ROME — Luis Bravo Mena is a former president of Mexico’s ruling National Action Party (PAN) and is the current Mexican ambassador to the Holy See.
He joined the conservative party in 1969 and served in the Chamber of Deputies (1991-1994) and in the Senate (1994-2000). From 1999 to 2005 he chaired PAN and served as vice president of Centrist Democrat International, an association of political parties and groups that subscribe to adhering to Christian Democratic principles.
How sympathetic is the new government of Felipe Calderón to the Catholic Church?
Of course, the government, president Calderón, is not officially close to the Catholic Church. Having a Catholic background, he does have contacts, but he doesn’t have an official preference for the Church. And being a government official, he cannot have any official connections with the Church.
He respects the separation of state and church, but that doesn’t impair him in his contacts with local Church officials. Naturally, he is eager to keep a layman’s view of government issues.
Mexico’s constitution was changed in the early part of the last century to become strongly opposed to the Catholic Church. How much does that constitution still guide church-state relations?
It would be impossible to make a résumé of all church-state relations, but the construction of the modern state begins with the great reforms of the 20th century. The general public in Mexico has now taken a greater interest in the democratic values of the last century.
The reforms of these values led to changes in the constitution in the 1990s, to make it more open to Church affairs, which also led to an open space that recognizes the difference between Church and state matters.
Does this openness mean that the state will listen more to what the Church and the Holy See says?
Concerning international affairs, relations between Mexico and the Holy See are very open. We collaborate on many issues and we have a fluid dialogue on human rights, migration, cooperation between international organizations, peaceful solution of conflicts, and of course the rejection of war. These are some of the principles of the national policies of Mexico which have much convergence with the Holy See.
On internal affairs, the dialogue is also very open. Of course, the Ministry of Foreign Affairs has nothing to do with internal affairs, but relations with the Church are very open and fluid.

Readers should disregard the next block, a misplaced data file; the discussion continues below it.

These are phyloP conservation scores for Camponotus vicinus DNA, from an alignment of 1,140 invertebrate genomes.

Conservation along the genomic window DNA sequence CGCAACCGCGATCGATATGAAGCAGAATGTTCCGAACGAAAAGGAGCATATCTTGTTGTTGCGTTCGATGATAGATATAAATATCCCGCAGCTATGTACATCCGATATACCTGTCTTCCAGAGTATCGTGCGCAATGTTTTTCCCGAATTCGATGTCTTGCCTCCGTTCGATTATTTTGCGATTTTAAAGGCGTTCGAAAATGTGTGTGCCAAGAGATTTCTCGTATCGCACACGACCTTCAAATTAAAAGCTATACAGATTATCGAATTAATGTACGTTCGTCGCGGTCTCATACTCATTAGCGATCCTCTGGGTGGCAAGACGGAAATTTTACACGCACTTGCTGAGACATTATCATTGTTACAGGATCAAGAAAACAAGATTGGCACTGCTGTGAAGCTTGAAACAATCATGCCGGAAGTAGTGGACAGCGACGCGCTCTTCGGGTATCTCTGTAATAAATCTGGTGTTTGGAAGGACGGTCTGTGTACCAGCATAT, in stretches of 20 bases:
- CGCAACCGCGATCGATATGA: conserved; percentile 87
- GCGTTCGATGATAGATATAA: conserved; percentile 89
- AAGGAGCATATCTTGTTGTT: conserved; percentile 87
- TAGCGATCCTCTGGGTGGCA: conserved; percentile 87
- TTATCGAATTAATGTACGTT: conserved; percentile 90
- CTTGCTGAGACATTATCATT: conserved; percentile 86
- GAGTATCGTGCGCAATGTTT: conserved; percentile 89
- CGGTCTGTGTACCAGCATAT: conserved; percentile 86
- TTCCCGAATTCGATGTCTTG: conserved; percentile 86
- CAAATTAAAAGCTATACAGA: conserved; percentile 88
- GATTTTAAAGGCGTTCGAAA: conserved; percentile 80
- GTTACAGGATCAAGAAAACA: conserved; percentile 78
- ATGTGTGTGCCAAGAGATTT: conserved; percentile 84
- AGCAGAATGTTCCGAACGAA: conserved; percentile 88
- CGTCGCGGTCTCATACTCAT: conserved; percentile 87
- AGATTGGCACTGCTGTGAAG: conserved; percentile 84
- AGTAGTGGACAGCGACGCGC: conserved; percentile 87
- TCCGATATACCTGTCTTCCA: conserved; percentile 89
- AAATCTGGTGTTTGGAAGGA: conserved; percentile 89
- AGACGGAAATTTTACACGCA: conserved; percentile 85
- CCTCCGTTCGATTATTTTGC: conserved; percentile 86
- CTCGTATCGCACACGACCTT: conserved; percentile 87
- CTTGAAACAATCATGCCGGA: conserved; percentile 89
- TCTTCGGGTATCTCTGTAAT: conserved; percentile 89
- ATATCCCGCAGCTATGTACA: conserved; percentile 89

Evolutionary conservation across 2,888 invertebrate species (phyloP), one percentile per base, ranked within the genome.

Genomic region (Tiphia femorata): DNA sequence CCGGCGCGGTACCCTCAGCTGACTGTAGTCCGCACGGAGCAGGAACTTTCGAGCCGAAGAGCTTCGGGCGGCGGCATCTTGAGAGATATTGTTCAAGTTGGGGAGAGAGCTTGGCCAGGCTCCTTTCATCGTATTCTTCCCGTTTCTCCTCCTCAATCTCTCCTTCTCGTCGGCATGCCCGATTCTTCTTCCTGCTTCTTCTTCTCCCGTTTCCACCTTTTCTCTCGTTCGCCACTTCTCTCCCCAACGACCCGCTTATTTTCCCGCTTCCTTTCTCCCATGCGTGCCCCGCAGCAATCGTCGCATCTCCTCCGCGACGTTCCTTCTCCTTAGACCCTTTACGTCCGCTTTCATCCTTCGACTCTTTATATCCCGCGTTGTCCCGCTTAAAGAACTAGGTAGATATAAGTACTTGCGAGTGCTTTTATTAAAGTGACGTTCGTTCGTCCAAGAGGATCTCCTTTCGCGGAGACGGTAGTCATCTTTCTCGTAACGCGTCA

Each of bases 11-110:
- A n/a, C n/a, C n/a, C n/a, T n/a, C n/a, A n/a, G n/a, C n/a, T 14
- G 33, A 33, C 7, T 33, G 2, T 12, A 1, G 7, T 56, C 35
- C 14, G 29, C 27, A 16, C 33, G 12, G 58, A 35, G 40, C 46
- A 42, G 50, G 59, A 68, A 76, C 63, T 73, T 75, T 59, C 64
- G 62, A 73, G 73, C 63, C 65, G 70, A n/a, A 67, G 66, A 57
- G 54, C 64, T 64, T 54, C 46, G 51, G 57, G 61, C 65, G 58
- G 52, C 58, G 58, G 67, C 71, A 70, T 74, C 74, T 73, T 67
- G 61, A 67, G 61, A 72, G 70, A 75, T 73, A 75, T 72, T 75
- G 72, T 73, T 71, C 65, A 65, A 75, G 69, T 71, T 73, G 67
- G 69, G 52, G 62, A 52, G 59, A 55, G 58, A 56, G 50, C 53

How much has this issue of migration been raised with the Holy See by Mexico, particularly with regard to the United States and the border problems there?
We are in permanent dialogue with the Holy See on migration matters. We’ve expressed our concerns both to the United States and the Holy See and we maintain a lot of contacts with both parties on this matter.
We are very happy that, for example, the Pontifical Council for Migrants and Refugees, headed by His Eminence Cardinal Renato Martino, recently named a Mexican bishop — Bishop Renato Ascencio León of Ciudad Juárez — a member of this council. So we are sure the Mexican voice will be heard, through that council.
In January, Pope Benedict called for respectful treatment of migrants, saying that migratory flows must be managed with openness and balance, placing the human person at the center of international concerns. He also pointed out that migration is a great human resource. What reflections do you have on his comments?
He expressed that thesis not only during that Sunday address, but also in his message to the diplomatic corps on New Year’s. And it’s a thesis that Mexico supports fully: that it’s not through force and repression that migration is going to be solved.
On the contrary, solutions have to be based on justice and compassion, and governments should work this problem out with that in mind. This thesis was also expressed by President Calderón in his message to the diplomatic corps accredited to Mexico, when he stated that migration must be seen as complementary.
Mexico requires the financial aspect of migration, of course, but also the United States needs jobs that migration provides, so it’s really complementary and that needs to be taken into consideration.
Edward Pentin writes